Disclosure reforms next month will combat the ‘wasted and excessive’ costs of the current regime, corporate clients asserted last week.
Discussing the reforms at a GC 100 seminar, in-house lawyers were broadly optimistic that the mandatory disclosure pilot coming into force in January would yield the results they wanted.
Richard Blann, head of group litigation at Lloyds Banking Group, said a number of factors currently drive defendants to collate too much information. He said: ‘It’s really difficult to feel comfortable that you know what the issues are in a case, until you are quite far into proceedings. If often looks very vague, and it is hard to get the other side to define [the issues]. So that drives a certain approach to your document collation, which then feeds into a conservative approach from your external advisers.’
Blann added that judges often ‘aren’t that interested’ in constraining disclosure, adding: ‘It all feeds into a cocktail whereby, from the outset, you are collating far more than is needed.’
Blann said he believed the new rules would bring benefits ‘across the board in all different sizes of cases’.
Joanne Cross, assistant general counsel, dispute resolution and special projects at BP, said she hoped the new regime would bring about a ‘change of mindset’ by advisers, moving away from the notion that no stone can be left unturned, which leads to ‘wasted and excessive time and costs’.
Clare Lynch, senior solicitor at Vodafone, added that the requirement in the rules to complete a form setting out issues for disclosure at a much earlier stage would be ‘a short-term pain for long-term gain’. She added: ‘Parties must engage more, which will lead to earlier resolution… In the long term we should see a saving.’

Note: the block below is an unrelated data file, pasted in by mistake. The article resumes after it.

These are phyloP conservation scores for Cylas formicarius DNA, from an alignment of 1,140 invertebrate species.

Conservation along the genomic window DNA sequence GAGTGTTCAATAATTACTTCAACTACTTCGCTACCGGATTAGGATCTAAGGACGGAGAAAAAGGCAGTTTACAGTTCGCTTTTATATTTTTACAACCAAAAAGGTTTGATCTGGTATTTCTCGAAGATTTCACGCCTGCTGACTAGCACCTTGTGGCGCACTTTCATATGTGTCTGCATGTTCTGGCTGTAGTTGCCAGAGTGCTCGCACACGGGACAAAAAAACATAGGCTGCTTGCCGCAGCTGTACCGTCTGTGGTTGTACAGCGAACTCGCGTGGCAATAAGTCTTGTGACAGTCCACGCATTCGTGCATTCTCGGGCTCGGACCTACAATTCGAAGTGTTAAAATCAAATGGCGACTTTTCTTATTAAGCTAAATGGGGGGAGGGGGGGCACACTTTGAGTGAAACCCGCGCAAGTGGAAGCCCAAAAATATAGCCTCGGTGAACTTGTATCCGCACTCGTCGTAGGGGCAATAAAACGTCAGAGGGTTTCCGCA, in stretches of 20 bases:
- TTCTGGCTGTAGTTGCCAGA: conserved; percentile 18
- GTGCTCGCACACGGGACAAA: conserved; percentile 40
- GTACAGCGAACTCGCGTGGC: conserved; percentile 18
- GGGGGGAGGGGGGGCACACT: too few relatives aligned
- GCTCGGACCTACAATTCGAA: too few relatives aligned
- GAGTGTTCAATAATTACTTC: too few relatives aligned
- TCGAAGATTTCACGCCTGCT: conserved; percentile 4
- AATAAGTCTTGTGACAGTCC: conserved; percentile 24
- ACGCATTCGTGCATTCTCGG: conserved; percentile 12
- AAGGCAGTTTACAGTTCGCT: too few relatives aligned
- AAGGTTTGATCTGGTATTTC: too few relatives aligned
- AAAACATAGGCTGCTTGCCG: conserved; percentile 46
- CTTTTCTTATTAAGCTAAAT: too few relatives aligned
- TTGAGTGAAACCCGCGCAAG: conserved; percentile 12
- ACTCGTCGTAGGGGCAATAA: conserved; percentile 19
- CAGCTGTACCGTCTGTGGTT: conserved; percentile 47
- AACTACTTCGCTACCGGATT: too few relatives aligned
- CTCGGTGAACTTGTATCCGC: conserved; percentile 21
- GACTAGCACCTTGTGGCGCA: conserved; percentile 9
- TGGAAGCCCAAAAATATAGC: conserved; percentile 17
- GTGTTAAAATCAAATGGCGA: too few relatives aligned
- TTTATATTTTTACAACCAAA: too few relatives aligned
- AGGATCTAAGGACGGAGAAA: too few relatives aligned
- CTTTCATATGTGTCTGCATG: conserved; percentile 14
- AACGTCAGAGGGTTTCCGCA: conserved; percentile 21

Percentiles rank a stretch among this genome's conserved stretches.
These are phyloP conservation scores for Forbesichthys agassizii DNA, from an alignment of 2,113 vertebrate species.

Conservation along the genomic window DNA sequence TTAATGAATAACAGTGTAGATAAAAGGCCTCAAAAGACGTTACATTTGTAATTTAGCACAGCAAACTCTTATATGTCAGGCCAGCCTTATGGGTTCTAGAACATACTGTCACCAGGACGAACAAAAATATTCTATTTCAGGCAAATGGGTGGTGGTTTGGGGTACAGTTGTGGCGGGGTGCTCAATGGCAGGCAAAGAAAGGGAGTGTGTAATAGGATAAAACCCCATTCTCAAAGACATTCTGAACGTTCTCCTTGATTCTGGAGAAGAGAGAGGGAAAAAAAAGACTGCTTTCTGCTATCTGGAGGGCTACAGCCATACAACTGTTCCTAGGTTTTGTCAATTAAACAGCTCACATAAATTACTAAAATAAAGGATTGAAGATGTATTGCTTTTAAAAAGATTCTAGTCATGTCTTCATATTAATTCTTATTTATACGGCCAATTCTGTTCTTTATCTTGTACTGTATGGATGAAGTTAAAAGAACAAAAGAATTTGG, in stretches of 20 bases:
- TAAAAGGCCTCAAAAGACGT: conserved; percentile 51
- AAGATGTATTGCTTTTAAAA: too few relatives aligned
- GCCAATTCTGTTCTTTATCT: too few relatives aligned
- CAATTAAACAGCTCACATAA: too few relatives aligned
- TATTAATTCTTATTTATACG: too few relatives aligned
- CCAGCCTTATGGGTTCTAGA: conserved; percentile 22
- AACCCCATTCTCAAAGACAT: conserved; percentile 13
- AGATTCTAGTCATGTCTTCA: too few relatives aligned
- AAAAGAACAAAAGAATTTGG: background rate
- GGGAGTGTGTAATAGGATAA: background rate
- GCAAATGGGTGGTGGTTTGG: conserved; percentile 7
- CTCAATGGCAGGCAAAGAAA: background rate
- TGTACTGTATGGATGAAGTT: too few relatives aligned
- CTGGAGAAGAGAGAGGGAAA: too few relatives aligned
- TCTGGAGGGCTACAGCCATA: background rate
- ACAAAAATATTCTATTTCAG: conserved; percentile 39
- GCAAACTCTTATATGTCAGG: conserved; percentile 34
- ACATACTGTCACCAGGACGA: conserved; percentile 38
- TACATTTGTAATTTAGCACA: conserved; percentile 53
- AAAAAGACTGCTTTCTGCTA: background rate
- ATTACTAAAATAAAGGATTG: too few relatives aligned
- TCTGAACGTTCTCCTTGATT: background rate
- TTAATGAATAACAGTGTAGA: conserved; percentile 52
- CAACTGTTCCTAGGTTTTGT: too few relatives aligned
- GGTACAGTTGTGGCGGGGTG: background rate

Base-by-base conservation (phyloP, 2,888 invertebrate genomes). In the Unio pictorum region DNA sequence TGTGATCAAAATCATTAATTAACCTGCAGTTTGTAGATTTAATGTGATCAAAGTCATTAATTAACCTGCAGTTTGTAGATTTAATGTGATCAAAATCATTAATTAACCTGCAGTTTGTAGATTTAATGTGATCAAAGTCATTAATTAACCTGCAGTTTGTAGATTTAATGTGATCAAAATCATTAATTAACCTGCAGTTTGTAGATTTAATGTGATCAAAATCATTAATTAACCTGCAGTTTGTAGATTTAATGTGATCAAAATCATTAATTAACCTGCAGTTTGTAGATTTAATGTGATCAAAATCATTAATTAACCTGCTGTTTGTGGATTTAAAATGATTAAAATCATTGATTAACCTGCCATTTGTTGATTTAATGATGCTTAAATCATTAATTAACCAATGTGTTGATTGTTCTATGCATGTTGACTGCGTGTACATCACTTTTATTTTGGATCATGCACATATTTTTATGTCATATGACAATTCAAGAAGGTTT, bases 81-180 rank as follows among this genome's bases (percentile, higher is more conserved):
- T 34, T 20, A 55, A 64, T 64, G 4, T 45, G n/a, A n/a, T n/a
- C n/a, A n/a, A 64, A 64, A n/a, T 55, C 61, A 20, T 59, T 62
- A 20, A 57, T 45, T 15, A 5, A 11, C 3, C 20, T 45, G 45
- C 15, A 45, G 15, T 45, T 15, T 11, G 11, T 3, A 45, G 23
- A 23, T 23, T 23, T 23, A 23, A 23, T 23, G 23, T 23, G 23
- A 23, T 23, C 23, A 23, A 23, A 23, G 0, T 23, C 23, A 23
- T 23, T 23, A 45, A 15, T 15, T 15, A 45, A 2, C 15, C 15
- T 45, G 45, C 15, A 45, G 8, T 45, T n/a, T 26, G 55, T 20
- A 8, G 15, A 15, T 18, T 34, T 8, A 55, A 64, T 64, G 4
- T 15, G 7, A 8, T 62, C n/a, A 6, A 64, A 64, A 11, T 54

Mr Justice Robin Knowles, a member of the working group that drafted the new rules, said: ‘The message came through loud and clear from clients that if this does involve some more frontloading [of disclosure costs], better that than the waste of the past. The message from clients is that we have got to make this work. This is a chance for [England and Wales] to lead the way.’
The judge added that he was confident that judges will get behind the new disclosure scheme and play their own part in the ‘cultural shift’. He added that a disclosure provider has already been educating judges on the technology available.
From 1 January, a two-year mandatory pilot of the new disclosure regime will begin in the Business and Property Courts in the Rolls Building in London, and the regional centres of Bristol, Birmingham, Cardiff, Leeds, Liverpool, Manchester and Newcastle.
The reforms were originally prompted by concerns raised to lord chief justice in 2015 by the GC 100 group. Last week’s seminar was hosted by City firm Simmons & Simmons, whose partner Ed Crosse was involved in drafting the new disclosure rules.